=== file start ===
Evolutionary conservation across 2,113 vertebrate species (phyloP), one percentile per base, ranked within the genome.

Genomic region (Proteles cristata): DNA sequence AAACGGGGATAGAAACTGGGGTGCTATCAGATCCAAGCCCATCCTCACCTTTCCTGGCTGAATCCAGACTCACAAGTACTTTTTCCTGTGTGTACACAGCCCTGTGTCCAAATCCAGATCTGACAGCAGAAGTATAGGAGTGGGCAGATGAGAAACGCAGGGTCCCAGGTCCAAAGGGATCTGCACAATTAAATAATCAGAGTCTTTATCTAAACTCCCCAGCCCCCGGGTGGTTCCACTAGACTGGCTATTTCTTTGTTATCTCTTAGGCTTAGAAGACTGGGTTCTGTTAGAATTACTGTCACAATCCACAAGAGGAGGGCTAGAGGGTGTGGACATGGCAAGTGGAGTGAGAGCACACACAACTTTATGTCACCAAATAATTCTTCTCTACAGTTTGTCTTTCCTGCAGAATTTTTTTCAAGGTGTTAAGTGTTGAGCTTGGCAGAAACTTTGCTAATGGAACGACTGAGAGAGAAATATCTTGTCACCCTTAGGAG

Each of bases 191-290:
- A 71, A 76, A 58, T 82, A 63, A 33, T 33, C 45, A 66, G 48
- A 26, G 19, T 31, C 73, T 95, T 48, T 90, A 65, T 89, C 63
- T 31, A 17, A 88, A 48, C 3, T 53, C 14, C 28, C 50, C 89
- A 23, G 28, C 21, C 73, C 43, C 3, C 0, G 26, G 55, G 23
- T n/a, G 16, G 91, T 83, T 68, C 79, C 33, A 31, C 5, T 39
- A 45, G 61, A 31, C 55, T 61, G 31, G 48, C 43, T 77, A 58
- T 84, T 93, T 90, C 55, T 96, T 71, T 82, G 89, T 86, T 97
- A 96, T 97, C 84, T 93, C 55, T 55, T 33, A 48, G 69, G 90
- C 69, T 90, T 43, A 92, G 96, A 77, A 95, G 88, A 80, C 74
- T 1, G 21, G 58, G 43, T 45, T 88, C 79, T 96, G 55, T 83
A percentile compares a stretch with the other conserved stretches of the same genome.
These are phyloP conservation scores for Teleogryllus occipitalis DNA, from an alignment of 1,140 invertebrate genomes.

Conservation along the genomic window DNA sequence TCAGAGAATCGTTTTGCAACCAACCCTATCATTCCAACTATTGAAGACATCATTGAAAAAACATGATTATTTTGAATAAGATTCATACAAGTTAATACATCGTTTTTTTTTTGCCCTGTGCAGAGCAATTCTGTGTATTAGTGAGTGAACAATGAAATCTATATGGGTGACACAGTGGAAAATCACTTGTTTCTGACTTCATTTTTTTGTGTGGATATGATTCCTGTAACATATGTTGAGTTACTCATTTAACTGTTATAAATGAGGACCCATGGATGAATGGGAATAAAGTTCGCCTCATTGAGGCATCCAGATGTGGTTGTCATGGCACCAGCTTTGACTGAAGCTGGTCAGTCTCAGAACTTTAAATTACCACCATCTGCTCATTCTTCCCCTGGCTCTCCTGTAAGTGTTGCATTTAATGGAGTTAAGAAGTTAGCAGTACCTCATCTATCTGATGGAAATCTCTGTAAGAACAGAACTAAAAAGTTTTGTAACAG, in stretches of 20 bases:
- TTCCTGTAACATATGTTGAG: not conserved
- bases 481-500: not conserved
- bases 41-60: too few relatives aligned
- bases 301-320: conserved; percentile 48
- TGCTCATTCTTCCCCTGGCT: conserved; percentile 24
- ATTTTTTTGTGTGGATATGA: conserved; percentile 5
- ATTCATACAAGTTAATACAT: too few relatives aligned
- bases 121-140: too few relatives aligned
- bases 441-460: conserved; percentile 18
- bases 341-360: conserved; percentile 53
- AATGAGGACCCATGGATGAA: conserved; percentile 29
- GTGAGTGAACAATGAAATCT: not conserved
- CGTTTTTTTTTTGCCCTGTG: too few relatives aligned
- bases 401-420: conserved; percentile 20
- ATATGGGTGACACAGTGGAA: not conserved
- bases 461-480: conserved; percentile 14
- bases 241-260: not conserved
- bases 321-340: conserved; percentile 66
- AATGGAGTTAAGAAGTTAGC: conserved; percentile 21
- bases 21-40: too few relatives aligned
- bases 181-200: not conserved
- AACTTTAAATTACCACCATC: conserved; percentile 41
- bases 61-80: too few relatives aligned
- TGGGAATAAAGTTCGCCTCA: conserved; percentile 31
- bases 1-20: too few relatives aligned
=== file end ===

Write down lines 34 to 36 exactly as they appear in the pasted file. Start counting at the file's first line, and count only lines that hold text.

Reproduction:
- bases 321-340: conserved; percentile 66
- AATGGAGTTAAGAAGTTAGC: conserved; percentile 21
- bases 21-40: too few relatives aligned